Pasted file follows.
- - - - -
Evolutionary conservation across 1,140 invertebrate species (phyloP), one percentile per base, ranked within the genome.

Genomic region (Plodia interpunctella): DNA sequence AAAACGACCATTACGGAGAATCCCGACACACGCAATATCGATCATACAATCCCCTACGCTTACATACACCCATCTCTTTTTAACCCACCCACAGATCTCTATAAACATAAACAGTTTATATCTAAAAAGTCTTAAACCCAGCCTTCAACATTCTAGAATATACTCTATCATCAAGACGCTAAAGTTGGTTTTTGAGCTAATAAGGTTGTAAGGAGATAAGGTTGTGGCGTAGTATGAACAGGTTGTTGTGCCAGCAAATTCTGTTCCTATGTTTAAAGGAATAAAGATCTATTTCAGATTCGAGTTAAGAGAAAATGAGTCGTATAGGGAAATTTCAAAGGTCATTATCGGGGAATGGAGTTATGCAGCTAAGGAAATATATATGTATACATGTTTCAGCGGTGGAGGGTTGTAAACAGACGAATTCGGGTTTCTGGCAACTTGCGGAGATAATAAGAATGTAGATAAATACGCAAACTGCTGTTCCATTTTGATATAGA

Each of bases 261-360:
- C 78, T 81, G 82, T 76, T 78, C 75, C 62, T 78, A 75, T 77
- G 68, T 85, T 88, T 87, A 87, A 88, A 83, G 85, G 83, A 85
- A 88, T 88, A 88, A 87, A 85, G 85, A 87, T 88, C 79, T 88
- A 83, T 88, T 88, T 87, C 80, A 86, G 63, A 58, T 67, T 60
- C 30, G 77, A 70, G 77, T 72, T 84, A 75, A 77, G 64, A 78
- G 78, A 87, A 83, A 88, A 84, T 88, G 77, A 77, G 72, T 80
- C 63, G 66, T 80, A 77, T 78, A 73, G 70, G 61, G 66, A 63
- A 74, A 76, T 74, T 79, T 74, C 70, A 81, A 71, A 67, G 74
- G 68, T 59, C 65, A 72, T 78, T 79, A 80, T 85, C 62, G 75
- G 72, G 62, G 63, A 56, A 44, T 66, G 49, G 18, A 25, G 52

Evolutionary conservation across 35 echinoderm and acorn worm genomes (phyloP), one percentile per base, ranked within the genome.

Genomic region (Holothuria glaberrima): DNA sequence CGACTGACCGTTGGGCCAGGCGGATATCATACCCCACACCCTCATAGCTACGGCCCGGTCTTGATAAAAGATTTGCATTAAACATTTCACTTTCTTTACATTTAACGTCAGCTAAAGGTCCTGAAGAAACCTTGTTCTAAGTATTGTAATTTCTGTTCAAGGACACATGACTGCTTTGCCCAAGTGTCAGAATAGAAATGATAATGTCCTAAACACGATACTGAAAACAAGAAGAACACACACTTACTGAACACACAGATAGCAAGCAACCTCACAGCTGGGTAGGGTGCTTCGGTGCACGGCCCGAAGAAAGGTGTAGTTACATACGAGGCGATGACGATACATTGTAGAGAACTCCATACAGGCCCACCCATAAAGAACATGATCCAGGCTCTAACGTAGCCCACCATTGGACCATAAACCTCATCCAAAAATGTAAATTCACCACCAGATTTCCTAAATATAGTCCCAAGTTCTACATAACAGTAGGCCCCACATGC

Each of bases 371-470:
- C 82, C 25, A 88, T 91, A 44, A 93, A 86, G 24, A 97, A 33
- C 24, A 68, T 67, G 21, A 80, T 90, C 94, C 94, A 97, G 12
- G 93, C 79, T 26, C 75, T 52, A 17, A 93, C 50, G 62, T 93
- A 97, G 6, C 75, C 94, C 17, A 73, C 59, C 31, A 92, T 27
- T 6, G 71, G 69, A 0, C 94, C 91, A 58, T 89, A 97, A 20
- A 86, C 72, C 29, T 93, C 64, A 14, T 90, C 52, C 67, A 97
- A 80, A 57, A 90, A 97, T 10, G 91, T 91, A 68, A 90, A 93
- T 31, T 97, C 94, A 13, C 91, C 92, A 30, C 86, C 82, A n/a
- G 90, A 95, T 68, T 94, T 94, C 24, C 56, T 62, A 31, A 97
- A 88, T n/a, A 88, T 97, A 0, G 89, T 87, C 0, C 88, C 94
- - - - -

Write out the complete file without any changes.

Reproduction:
Evolutionary conservation across 1,140 invertebrate species (phyloP), one percentile per base, ranked within the genome.

Genomic region (Plodia interpunctella): DNA sequence AAAACGACCATTACGGAGAATCCCGACACACGCAATATCGATCATACAATCCCCTACGCTTACATACACCCATCTCTTTTTAACCCACCCACAGATCTCTATAAACATAAACAGTTTATATCTAAAAAGTCTTAAACCCAGCCTTCAACATTCTAGAATATACTCTATCATCAAGACGCTAAAGTTGGTTTTTGAGCTAATAAGGTTGTAAGGAGATAAGGTTGTGGCGTAGTATGAACAGGTTGTTGTGCCAGCAAATTCTGTTCCTATGTTTAAAGGAATAAAGATCTATTTCAGATTCGAGTTAAGAGAAAATGAGTCGTATAGGGAAATTTCAAAGGTCATTATCGGGGAATGGAGTTATGCAGCTAAGGAAATATATATGTATACATGTTTCAGCGGTGGAGGGTTGTAAACAGACGAATTCGGGTTTCTGGCAACTTGCGGAGATAATAAGAATGTAGATAAATACGCAAACTGCTGTTCCATTTTGATATAGA

Each of bases 261-360:
- C 78, T 81, G 82, T 76, T 78, C 75, C 62, T 78, A 75, T 77
- G 68, T 85, T 88, T 87, A 87, A 88, A 83, G 85, G 83, A 85
- A 88, T 88, A 88, A 87, A 85, G 85, A 87, T 88, C 79, T 88
- A 83, T 88, T 88, T 87, C 80, A 86, G 63, A 58, T 67, T 60
- C 30, G 77, A 70, G 77, T 72, T 84, A 75, A 77, G 64, A 78
- G 78, A 87, A 83, A 88, A 84, T 88, G 77, A 77, G 72, T 80
- C 63, G 66, T 80, A 77, T 78, A 73, G 70, G 61, G 66, A 63
- A 74, A 76, T 74, T 79, T 74, C 70, A 81, A 71, A 67, G 74
- G 68, T 59, C 65, A 72, T 78, T 79, A 80, T 85, C 62, G 75
- G 72, G 62, G 63, A 56, A 44, T 66, G 49, G 18, A 25, G 52

Evolutionary conservation across 35 echinoderm and acorn worm genomes (phyloP), one percentile per base, ranked within the genome.

Genomic region (Holothuria glaberrima): DNA sequence CGACTGACCGTTGGGCCAGGCGGATATCATACCCCACACCCTCATAGCTACGGCCCGGTCTTGATAAAAGATTTGCATTAAACATTTCACTTTCTTTACATTTAACGTCAGCTAAAGGTCCTGAAGAAACCTTGTTCTAAGTATTGTAATTTCTGTTCAAGGACACATGACTGCTTTGCCCAAGTGTCAGAATAGAAATGATAATGTCCTAAACACGATACTGAAAACAAGAAGAACACACACTTACTGAACACACAGATAGCAAGCAACCTCACAGCTGGGTAGGGTGCTTCGGTGCACGGCCCGAAGAAAGGTGTAGTTACATACGAGGCGATGACGATACATTGTAGAGAACTCCATACAGGCCCACCCATAAAGAACATGATCCAGGCTCTAACGTAGCCCACCATTGGACCATAAACCTCATCCAAAAATGTAAATTCACCACCAGATTTCCTAAATATAGTCCCAAGTTCTACATAACAGTAGGCCCCACATGC

Each of bases 371-470:
- C 82, C 25, A 88, T 91, A 44, A 93, A 86, G 24, A 97, A 33
- C 24, A 68, T 67, G 21, A 80, T 90, C 94, C 94, A 97, G 12
- G 93, C 79, T 26, C 75, T 52, A 17, A 93, C 50, G 62, T 93
- A 97, G 6, C 75, C 94, C 17, A 73, C 59, C 31, A 92, T 27
- T 6, G 71, G 69, A 0, C 94, C 91, A 58, T 89, A 97, A 20
- A 86, C 72, C 29, T 93, C 64, A 14, T 90, C 52, C 67, A 97
- A 80, A 57, A 90, A 97, T 10, G 91, T 91, A 68, A 90, A 93
- T 31, T 97, C 94, A 13, C 91, C 92, A 30, C 86, C 82, A n/a
- G 90, A 95, T 68, T 94, T 94, C 24, C 56, T 62, A 31, A 97
- A 88, T n/a, A 88, T 97, A 0, G 89, T 87, C 0, C 88, C 94